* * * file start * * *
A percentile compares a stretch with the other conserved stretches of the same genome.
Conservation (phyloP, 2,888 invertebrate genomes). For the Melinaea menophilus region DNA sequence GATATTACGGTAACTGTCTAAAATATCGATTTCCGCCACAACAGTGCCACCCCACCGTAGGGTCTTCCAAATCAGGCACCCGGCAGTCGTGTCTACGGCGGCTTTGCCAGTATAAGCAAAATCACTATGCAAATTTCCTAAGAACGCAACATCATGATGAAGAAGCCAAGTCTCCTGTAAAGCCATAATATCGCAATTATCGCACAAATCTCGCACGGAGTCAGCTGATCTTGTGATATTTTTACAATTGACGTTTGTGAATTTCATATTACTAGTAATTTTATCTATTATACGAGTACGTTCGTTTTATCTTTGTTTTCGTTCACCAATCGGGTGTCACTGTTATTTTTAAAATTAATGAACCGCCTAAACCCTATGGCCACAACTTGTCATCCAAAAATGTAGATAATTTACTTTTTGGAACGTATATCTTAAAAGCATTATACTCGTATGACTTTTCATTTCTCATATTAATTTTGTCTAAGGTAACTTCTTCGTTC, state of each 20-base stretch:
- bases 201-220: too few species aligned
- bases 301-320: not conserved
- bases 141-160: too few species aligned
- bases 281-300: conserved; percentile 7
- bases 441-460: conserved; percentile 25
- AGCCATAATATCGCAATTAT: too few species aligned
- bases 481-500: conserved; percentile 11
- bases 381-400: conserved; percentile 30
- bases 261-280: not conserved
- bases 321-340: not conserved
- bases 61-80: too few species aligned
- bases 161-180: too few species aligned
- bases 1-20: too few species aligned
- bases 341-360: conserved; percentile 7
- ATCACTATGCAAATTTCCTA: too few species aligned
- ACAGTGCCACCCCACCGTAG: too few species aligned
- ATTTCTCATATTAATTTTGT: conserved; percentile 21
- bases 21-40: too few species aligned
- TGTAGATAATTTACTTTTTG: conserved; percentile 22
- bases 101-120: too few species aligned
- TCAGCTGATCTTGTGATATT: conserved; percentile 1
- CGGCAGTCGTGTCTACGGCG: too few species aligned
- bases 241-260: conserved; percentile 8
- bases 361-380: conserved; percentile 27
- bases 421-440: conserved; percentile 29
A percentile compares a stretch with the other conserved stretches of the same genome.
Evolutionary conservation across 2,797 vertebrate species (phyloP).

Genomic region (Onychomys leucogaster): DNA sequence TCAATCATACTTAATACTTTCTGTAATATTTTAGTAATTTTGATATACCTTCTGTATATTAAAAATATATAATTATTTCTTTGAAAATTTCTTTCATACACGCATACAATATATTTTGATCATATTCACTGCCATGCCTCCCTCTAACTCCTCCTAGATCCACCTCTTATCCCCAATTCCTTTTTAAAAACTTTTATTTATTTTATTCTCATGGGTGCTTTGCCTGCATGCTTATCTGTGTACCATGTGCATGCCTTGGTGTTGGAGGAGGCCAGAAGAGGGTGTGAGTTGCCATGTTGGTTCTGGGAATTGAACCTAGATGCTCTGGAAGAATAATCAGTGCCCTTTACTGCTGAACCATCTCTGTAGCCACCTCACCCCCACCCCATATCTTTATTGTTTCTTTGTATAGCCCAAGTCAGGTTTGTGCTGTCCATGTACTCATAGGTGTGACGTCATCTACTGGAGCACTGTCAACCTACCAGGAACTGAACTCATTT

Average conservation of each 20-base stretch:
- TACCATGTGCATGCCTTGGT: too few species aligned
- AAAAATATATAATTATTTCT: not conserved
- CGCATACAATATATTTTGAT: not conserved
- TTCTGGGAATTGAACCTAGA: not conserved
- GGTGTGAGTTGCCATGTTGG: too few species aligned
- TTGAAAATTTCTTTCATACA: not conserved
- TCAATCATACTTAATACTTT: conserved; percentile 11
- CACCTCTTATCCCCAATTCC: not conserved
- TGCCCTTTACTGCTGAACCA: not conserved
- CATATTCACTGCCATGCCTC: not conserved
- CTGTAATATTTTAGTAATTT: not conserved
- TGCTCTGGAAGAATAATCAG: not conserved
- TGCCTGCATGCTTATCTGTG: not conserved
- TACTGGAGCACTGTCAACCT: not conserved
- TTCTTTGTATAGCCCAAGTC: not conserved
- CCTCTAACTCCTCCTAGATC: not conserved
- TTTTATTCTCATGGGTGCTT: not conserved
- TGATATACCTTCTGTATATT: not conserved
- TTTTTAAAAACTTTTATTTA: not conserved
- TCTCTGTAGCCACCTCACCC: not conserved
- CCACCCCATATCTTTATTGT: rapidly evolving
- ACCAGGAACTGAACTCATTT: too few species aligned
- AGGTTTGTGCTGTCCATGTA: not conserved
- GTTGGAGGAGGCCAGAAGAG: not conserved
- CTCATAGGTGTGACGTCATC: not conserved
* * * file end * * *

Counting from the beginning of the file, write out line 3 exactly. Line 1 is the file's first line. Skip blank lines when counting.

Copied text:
- bases 201-220: too few species aligned